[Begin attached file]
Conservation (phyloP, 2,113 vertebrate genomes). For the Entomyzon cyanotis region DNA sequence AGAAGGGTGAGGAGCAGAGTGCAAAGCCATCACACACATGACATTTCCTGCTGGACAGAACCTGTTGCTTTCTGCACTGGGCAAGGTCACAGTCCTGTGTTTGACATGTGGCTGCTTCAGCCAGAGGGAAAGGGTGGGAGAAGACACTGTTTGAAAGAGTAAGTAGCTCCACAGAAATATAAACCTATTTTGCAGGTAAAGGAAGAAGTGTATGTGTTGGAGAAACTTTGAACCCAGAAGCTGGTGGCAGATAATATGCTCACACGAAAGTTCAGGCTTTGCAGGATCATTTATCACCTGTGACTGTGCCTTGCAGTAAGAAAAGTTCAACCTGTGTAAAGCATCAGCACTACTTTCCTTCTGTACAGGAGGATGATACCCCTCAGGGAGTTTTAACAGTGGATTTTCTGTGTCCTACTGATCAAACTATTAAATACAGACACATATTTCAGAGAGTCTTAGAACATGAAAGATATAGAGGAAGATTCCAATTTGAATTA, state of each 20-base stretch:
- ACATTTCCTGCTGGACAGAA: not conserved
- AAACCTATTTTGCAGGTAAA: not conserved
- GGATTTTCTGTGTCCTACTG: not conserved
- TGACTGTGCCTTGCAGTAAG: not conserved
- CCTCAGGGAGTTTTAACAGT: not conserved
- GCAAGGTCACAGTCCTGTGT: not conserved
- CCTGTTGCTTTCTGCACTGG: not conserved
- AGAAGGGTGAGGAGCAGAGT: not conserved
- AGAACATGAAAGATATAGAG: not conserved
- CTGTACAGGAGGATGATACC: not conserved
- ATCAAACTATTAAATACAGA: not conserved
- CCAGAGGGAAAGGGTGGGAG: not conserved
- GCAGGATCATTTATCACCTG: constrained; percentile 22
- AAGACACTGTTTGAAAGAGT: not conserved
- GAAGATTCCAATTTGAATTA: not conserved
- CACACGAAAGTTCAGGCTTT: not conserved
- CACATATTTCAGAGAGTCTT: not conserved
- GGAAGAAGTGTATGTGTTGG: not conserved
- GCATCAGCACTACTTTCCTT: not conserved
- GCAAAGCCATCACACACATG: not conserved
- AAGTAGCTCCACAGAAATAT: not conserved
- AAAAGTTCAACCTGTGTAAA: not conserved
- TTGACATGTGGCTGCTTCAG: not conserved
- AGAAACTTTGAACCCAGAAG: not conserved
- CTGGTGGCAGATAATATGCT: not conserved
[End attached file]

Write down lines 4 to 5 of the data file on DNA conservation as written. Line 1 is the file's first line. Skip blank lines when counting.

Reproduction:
- GGATTTTCTGTGTCCTACTG: not conserved
- TGACTGTGCCTTGCAGTAAG: not conserved